In Business News this week: OKD seals closure of Paskov mine; energy regulator postpones controversial charges shake-up; business interests create Cabinet rift; employment levels surge; and ČEZ paves the way for Westinghouse fuel comeback.
The OKD mining company has confirmed plans to close the Paskov mine before the end of the year. Approximately 1,300 employees will be laid off. The information appeared in the company paper on Thursday. Trade unions said they had not been informed of the move. OKD faces severe financial difficulties and had previously announced the closure of three mines altogether. The fate of the other two, Darkov and Lazy remains uncertain.
New electricity tariffs which were expected to come into force in 2017 will not be introduced before 2019, the head of the country’s energy regulator Alena Vitaskova told journalists in Prague on Thursday. A proposal for the redistribution of costs of electricity supply between different categories of Czech households and businesses has drawn widespread criticism and will have to be reworked. The proposal was rejected, among others, by the prime minister who noted that it would severely increase the cost of electricity for 38 percent of households and 91 percent of small producers.
The deputy prime minister and finance minister, Andrej Babiš of ANO, has raised questions about the future of the government if the other coalition partners vote to rein in powerful businesspeople in cabinet positions. Mr. Babiš, owner of the huge Agrofert group, said a bill on conflict of interest solved nothing. An opposition amendment which would bar firms more than 10-percent owned by ministers from taking part in tenders would directly hit the finance minister’s business. Coalition partners the Christian Democrats say they will back the move in a vote this week, while leaders the Social Democrats are considering it. Mr. Babiš said neither party objected to his activities when they entered government together.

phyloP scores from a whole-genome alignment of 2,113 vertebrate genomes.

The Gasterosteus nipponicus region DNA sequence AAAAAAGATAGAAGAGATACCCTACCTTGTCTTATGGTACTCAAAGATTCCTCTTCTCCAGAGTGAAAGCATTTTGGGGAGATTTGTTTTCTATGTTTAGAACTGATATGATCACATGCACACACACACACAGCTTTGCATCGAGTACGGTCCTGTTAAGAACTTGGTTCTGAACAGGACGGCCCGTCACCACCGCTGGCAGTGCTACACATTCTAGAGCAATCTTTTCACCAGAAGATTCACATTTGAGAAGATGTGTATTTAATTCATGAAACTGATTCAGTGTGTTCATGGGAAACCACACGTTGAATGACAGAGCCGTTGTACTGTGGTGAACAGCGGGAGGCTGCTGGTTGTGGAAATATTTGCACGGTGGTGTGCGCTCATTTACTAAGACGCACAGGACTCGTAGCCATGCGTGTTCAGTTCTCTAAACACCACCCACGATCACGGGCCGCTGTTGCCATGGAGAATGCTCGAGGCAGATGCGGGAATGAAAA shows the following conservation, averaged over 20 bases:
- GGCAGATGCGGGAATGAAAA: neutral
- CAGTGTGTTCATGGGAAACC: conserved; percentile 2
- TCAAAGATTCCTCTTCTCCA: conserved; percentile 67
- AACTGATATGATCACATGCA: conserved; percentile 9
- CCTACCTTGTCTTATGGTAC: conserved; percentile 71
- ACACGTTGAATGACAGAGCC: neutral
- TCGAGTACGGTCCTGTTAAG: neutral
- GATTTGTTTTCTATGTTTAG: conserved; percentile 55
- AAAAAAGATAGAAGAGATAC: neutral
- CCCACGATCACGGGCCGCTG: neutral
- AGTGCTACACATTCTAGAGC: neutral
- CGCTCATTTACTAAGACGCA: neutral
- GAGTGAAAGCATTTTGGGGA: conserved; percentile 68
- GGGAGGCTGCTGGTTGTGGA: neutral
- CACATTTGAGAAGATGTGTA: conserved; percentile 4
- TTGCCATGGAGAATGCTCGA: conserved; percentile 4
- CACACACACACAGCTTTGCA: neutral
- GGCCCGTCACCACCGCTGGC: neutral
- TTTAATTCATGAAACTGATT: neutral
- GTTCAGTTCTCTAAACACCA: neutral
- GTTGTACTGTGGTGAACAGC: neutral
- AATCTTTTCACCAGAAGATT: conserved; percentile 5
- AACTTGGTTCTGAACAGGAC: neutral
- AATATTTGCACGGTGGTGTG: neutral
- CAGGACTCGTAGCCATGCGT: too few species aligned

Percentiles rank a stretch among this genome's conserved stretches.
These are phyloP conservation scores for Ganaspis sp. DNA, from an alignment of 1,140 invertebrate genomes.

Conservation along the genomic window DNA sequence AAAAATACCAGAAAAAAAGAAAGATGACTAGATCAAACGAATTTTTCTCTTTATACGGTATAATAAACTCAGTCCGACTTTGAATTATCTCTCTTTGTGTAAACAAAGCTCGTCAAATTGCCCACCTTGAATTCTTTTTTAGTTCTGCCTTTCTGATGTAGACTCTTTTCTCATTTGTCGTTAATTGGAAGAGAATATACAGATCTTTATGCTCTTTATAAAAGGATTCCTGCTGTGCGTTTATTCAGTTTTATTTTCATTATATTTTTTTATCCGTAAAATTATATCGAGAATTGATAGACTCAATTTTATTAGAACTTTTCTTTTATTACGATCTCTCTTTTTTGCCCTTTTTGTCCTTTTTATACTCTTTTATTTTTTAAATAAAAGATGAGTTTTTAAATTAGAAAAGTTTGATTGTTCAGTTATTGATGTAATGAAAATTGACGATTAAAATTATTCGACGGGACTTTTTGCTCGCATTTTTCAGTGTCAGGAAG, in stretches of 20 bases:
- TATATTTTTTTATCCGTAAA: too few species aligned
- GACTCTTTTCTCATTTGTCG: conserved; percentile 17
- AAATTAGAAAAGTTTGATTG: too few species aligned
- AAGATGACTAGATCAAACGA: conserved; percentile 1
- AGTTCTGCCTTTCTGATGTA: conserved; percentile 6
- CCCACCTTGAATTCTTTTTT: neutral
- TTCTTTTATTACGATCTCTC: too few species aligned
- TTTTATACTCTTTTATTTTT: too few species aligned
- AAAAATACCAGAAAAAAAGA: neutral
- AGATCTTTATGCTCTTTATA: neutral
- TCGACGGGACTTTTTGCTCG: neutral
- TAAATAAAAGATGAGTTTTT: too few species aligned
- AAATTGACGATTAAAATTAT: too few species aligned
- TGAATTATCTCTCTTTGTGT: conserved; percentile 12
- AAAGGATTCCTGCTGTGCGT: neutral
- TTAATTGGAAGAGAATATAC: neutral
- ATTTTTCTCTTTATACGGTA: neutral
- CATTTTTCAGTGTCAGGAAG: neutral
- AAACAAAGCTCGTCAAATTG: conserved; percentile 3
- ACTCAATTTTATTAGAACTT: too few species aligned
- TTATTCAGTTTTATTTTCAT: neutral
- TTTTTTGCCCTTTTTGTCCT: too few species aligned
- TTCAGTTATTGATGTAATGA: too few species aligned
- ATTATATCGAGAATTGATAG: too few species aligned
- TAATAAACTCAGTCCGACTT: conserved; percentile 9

The rate of employment in the Czech Republic climbed to 71 percent in January this year, according to official data released on Tuesday. That was the highest percentage of the population in employment since 1993. Meanwhile, unemployment remained at 4.6 percent for the third month in a row, according to the Czech Statistics Office; it uses a different method of calculating jobless figures from the Ministry of Labour and Social Affairs.
The Westinghouse Electric Company said on Monday that it has agreed with Czech energy giant ČEZ to a program to test and license nuclear fuel for its Temelín nuclear power plant with a view to a future tender for nuclear fuel supply. Westinghouse said it will supply fuel assemblies for use at the reactor with testing taking place over a two year period to ensure compatibility with existing fuel. The Russian nuclear fuel company TVEL currently supplies fuel for Temelín’s two nuclear reactors with the deal due to expire in 2020 – but with the option for a further five year extension.
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